- Multi-row INSERT and MERGE statements. Multi-row operations exist for one reason only, and that’s to save resources. If your application has processing that operates against multiple rows of data in a table, then a multi-row SQL statement may be something you can use. While not available for Java applications (you can try Java batching instead, but we haven’t had much success with that), they can be used for local programs written in host languages such as COBOL. If you’re doing many inserts, then a multi-row INSERT statement may be best. A multi-row MERGE operates like an “upsert,” which can be thought of as a combination of an INSERT and UPDATE.
- Common table expressions and recursion. Common table expressions can provide another means of avoiding multiple database calls when an application requires some complex processing. A common table expression is a temporary table that exists only for the duration of a single SQL statement. Figure 2 shows an example of a simple common table expression. You can define as many common table expressions as you like in a given SQL statement, up to the limit of table references (currently 225). Also, a common table expression can reference another common table expression that was defined earlier. This can enable some fairly complex processing in a single SQL statement, and can be used to replace many statements executed to process a batch of transactions. If you have a batch process that reads through a bunch of data, places interim results in another table, then starts a second process to read the interim results, you could benefit from doing this with common table expressions. In addition to enabling multi-step processing in a single SQL statement, a common table expression can also reference itself. This is called a “recursive” reference. DB2 recursion is useful when processing tables that are self-referencing. One example could be a table that holds nodes of a menu for a Website. Instead of running multiple statements to build the Web menu, a single recursive statement will do the trick.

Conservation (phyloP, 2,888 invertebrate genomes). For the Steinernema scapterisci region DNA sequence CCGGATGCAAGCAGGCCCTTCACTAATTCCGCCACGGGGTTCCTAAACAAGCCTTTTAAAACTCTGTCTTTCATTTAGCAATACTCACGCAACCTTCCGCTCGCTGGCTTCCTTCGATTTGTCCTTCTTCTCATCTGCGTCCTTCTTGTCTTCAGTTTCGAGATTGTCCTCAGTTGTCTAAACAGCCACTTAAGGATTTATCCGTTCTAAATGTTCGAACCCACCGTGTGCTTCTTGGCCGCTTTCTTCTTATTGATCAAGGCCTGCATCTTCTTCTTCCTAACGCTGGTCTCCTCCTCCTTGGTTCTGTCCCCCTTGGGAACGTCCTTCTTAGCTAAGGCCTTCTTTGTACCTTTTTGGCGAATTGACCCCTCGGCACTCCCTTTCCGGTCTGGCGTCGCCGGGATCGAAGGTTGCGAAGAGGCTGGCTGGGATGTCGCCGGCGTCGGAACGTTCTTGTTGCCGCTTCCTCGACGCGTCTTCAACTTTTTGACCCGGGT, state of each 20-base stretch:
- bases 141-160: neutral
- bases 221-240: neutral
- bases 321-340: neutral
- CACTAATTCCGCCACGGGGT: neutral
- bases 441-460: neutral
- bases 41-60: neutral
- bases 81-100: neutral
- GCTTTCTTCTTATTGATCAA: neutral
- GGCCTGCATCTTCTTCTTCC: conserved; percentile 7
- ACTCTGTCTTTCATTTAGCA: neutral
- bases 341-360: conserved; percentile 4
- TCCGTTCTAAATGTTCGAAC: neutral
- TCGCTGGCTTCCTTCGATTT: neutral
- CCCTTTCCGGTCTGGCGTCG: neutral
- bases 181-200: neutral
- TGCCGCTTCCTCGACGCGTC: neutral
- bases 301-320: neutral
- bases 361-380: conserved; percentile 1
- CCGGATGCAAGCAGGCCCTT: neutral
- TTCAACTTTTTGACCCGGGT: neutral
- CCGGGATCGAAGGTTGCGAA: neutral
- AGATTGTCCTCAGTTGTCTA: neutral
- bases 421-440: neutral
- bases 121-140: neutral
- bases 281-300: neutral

- Stored procedures. Stored procedures are another key feature that can help programmers reduce the quantity of costly calls to the data server. This only works if you embed multiple SQL statements, as well as program logic, into the stored procedure. The goal is to move multiple SQL calls into the procedure so that only one call is made remotely by the application. Obviously, this is a benefit only to remote applications in most situations. Be aware that using stored procedures to encapsulate only a single SQL call will likely be more of a performance detriment than improvement.
Cluster Correctly for Batches and Joins
The design of keys, processes, and the impact of random I/O on a batch process are commonly misunderstood. Application developers may not think about the clustering of tables or input because they’re typically addressing processing by way of transactions. In an Online Transaction Processing (OLTP) environment that’s user-driven, you will typically find data access patterns that are fairly random. In these situations, the use of natural keys and clustering isn’t that critical. However, reality has shown that while data can be collected in real-time, it’s more often processed off-hours in batches. When this happens, clustering of both the tables and the input to the process becomes much more critical. Obviously, if you’re dealing with batches in this manner, then the use of natural keys as primary keys in the data definition makes common clustering easier. If you’re using system-generated keys, you can still establish a common cluster across tables if the child table inherits the primary key of the parent as part of its primary key. Likewise, any collected data that will be input to a batch process can also be stored in that common cluster sequence. Then when the batch process executes, all data is processed in the clustering sequence, which can allow the database engine to take advantage of dynamic prefetch and generate significant gains in elapsed time and CPU.
Data clustering can make a big difference in the performance of a join of two or more tables. If the tables aren’t clustered in the same sequence, then joining them together in an SQL statement, or programmatically, could result in more random I/O and longer elapsed times. By sharing a common clustering across tables, you can realize a dramatic improvement in the elapsed time of processes that access those tables simultaneously, and is effective for both OLTP and batch processing.
Partitioning and Application Parallelism